Misophonia: When Nerve-Grating Noises Send You into a Rage
The crunchy-munchy sound of your co-worker eating potato chips. Your partner taking a large bite out of a crisp apple. Anyone engaged in gum-smacking. These examples are enough to drive most of us a little (ok, a LOT) nuts. But for some individuals, these sounds are more than an annoyance. For them, the noise is unbearable and can cause extreme rage or even a flight response.
Hatred of sound.
People affected by sound in this manner have a condition called misophonia, which literally means “hatred of sound.” It occurs when an ordinary noise such as loud chewing, a dripping noise, or throat clearing, causes one to become anxious and much more upset than someone would typically feel. Misophonia is sometimes referred to as Selective Sound Sensitivity Syndrome (4S) or hyperacusis.
Though the exact cause is unknown, it may be due to neurological causes, psychological causes or a combination of the two. Since some people diagnosed with 4S also have obsessive compulsive disorder (OCD), there may be a psychiatric element involved. However, not everyone with the condition has OCD, so it isn’t purely psychological. The cause is likely not a hearing disorder either, but the way the brain processes sound information. Instead of processing certain noise as “normal” sounds, the brain processes the sounds with greater intensity and believes the sound to be a “danger” sound rather than a harmless one.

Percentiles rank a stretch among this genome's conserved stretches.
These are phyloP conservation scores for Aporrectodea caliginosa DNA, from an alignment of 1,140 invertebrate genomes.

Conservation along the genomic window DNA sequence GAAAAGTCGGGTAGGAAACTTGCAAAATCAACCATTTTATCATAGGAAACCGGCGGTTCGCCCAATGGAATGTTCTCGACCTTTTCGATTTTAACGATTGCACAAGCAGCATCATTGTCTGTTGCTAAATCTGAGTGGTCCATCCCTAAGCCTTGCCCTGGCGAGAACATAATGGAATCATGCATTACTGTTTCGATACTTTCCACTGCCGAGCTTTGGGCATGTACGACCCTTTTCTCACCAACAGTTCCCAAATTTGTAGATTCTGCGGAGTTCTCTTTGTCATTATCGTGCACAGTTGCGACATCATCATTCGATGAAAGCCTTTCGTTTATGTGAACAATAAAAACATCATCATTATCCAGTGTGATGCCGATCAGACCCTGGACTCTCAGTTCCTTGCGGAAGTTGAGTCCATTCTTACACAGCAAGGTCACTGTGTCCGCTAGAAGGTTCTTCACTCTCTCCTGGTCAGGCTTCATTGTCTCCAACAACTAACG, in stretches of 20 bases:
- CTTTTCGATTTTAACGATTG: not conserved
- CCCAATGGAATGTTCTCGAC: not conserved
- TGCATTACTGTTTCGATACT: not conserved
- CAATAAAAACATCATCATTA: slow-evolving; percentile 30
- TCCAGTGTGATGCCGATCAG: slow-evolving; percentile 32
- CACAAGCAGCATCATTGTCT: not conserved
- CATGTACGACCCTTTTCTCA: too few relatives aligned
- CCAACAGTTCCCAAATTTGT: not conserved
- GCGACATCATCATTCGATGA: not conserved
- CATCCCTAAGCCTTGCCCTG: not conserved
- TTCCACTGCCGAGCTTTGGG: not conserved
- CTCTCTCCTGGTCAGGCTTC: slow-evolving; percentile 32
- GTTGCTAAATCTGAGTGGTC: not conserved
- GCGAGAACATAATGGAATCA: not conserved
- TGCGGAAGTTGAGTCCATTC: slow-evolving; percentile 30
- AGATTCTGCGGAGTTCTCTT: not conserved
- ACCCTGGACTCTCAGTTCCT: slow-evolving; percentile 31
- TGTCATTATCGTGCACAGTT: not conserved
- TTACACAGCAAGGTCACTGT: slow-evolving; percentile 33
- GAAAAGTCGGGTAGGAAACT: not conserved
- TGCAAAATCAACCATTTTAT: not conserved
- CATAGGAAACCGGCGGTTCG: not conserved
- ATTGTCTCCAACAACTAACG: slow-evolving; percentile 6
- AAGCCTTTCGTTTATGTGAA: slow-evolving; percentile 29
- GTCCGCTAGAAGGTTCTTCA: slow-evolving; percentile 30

The condition occurs late in childhood and can worsen as people age. More and more sounds can become triggers. Oddly enough, it’s not the loudness of sound, but the softer and more repetitive common noises that drive people up the wall.
Unfortunately, little research has been conducted on misophonia, and some doctors aren’t familiar with it at all.
Dr. Marsha Johnson of the Oregon Tinnitus and Hypercusis Treatment Clinic states, “What they experience is kind of a ‘Mount St. Helens’ eruption of emotions and feelings associated with these sounds.” Dr. Aage R. Moller, a University of Texas at Dallas neuroscientist, says there is no known cure for misophonia.
People with the condition learn coping strategies such as drowning out the trigger sound with white noise or wearing ear plugs. Other options are hypnotherapy and cognitive behavioral therapy.
For those suffering with the disorder, the relief they feel when they learn they’re not “crazy” – that what they’re dealing with has a name – can be overwhelming. Everyday sounds of chewing, swallowing, yawning, high heels clicking, silverware clanking, you name it, have sent them running for cover so they wouldn’t fly into a rage for far too long. Even though there is no cure, just knowing they’re not alone provides some comfort.
Since misophonia can affect relationships, many people with the condition reach out to support communities such as online forums. In romantic relationships, things can go downhill quickly as the person with 4S starts to notice (and be affected by) his or her partner’s noises more and more. Learning coping skills could make relationships – and life – much more pleasurable.
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